At this time of year, following the excesses of Christmas, nearly everyone you speak to is on a health drive, vowing the go to the gym more. But this morning I was invited to an event where I heard how a charity encouraging youngsters to participate in sport is not only making them fitter, but literally changing their lives.
Street Games was set up in 2007 to help young people living in some of Britain’s most disadvantaged areas get into sport, with the aim of broadening their horizons and improving their communities. Seven years on and it really seems to be working.
At its Business Breakfast this morning I, and the other invited guests, watched a film made by the members of Pill Youth Club in Newport who have benefited from the charity’s work. Their excitement and enthusiasm was plain to see as they played netball and hit the dry ski slope – but it is having wider benefits. The youngsters say “sport is our medicine”.
However, they are in a minority. Statistics show 70% of disadvantaged children would like to take part in more sport.
That’s why Street Games brought together representatives from business, public sector groups and the government today to demonstrate its work. The charity believes there are benefits to supporting deprived communities through sport for everyone involved. It now hopes to work with even more organisations across Wales.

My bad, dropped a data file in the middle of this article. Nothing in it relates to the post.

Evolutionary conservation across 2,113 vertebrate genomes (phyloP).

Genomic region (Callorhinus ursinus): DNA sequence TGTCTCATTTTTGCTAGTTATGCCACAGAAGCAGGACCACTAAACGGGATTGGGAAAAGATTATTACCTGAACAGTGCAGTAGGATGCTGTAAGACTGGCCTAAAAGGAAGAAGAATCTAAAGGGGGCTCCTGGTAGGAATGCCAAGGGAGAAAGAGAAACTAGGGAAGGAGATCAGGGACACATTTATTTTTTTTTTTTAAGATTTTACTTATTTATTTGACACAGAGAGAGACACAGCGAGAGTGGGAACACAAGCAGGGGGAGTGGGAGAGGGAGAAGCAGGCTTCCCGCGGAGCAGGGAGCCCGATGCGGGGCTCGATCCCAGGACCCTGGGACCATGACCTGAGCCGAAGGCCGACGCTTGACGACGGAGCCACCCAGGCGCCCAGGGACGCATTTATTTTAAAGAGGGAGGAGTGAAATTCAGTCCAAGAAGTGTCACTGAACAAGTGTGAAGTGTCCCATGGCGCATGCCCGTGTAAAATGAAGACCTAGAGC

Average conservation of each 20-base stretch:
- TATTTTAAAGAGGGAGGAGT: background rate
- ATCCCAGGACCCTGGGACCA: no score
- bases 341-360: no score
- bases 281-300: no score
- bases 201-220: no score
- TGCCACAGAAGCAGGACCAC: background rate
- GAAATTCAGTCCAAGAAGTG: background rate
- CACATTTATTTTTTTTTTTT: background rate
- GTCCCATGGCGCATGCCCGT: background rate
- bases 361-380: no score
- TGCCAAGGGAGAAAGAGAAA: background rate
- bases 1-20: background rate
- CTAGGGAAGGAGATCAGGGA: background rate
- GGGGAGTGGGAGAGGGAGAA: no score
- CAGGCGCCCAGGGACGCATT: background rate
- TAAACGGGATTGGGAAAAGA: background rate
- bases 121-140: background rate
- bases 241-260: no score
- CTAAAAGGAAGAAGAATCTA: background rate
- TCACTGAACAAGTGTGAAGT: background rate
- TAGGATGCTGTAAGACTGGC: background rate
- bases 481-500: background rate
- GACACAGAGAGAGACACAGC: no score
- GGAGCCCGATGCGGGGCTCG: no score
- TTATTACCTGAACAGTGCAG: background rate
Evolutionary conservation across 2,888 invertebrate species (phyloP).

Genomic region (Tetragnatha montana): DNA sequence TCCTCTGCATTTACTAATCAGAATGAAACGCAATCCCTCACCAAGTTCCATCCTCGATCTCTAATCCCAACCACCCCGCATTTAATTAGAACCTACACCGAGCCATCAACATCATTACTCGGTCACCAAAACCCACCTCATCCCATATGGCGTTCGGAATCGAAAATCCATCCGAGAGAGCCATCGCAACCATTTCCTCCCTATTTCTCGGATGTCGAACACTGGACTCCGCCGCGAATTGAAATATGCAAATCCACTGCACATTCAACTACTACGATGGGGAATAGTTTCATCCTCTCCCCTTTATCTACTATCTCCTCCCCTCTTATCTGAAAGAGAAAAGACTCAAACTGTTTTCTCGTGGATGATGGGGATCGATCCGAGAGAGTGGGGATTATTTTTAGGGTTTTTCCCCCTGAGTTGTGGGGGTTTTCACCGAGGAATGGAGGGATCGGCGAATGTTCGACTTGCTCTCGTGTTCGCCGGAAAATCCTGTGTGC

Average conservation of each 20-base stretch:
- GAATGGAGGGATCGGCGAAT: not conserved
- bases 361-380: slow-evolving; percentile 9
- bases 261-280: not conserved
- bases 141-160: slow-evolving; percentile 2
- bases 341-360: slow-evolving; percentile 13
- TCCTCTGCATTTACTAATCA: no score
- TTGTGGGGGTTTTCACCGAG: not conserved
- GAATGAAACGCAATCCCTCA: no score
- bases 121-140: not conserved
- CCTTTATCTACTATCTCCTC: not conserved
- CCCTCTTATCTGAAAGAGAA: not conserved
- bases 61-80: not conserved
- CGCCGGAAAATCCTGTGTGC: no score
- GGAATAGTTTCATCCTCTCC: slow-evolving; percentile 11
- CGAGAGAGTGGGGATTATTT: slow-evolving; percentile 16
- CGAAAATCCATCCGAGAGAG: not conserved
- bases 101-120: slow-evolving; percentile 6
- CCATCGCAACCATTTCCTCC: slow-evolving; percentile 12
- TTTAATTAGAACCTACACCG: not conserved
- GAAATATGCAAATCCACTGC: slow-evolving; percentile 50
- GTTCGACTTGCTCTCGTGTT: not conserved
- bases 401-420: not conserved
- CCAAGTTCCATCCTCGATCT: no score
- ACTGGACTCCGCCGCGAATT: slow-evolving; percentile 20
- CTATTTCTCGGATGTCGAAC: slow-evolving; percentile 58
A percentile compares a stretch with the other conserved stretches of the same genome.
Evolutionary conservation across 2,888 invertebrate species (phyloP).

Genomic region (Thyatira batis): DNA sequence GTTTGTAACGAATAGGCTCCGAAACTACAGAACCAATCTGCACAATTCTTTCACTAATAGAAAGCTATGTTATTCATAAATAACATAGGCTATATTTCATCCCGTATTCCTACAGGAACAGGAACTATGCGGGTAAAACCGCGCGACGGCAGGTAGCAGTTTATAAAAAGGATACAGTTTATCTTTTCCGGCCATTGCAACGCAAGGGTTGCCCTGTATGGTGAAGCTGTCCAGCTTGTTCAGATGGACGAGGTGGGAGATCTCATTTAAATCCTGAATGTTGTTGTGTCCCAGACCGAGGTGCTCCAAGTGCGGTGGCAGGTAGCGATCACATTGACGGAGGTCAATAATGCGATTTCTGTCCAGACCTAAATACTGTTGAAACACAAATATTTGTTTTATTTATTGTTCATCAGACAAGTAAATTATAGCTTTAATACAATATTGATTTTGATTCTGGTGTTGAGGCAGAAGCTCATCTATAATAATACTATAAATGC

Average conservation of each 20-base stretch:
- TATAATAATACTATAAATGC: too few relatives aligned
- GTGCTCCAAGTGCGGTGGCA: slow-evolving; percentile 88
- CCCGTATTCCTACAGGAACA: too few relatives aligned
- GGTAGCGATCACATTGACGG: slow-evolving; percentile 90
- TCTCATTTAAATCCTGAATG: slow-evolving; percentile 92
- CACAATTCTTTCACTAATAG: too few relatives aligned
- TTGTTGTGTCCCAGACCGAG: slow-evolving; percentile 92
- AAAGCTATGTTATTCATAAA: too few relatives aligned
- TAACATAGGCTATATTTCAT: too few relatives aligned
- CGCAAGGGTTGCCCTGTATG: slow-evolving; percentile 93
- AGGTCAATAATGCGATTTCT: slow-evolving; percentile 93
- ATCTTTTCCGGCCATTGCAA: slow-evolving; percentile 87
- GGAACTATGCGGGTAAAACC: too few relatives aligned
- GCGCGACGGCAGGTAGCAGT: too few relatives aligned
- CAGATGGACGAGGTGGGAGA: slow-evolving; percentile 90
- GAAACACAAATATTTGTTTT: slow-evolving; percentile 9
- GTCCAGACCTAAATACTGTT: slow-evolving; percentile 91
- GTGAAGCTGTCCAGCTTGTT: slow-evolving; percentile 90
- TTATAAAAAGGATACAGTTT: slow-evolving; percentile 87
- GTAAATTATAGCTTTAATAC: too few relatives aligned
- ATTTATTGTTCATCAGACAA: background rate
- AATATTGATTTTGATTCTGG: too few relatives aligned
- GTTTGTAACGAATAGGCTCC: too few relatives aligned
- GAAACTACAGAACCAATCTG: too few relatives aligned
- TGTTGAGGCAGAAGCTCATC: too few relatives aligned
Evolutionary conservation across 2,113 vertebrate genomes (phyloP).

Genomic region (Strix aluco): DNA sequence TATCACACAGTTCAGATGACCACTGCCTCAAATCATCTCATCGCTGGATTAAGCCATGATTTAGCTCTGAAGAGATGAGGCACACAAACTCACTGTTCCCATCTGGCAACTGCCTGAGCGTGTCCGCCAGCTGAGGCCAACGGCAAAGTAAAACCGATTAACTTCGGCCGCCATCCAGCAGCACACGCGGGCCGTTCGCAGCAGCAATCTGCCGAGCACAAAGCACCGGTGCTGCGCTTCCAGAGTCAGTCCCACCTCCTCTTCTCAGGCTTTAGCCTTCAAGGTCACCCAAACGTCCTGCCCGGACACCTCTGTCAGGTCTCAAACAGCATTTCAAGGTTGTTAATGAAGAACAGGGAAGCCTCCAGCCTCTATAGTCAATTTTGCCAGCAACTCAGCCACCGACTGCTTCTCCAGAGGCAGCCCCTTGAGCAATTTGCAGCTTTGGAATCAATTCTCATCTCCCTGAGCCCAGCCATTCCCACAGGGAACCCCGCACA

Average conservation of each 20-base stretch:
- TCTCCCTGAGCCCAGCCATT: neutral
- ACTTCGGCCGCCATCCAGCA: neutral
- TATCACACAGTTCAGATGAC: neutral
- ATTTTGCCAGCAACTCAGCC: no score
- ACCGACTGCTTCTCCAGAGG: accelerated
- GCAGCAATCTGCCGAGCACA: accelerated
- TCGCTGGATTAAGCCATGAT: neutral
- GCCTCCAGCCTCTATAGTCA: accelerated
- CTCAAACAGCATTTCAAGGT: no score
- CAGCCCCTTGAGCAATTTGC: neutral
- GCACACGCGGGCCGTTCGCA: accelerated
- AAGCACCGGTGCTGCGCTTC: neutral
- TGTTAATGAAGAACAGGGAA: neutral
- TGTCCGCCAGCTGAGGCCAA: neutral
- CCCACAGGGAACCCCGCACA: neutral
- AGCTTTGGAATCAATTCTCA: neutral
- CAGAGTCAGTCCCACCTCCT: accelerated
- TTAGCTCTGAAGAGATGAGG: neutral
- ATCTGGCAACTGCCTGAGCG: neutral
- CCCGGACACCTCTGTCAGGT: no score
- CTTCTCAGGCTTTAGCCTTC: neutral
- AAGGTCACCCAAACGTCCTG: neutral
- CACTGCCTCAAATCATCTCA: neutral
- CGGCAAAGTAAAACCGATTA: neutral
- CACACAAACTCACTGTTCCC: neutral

As an example of increasing collaboration, Street Games today launched a new initiative called Table Tennis in the Community, with the Welsh Government and Welsh Table Tennis. Seven local authorities across Wales have donated land to the scheme so that outdoor table tennis tables can be put into communities for young people to use and enjoy.
Speaking at the event the Welsh Government Sport and Culture Minister, John Griffiths AM, talked about the link between sport and poverty, and how the former can help the later. He said “We’ve got particular problems with health and poverty in deprived areas. It’s a difficult time for public spending. So it’s really important we build partnerships and get key organisations working together. That’s where the third sector and business are really important”.
He went on to say “Today is really on that territory. In Welsh Government we really want to work with Sport Wales through Street Games on this crucial agenda”.
When the new table tennis tables are put in place this Spring they could help to produce a future Commonwealth Games medal winner, like Ryan Jenkins, or an Olympian like Darius Knight, who were both at today’s launch.
But the real goal for Street Games is to get more Welsh youngsters playing sport and enjoying it. The more partners they have on board to help with that, the more likely they are to succeed.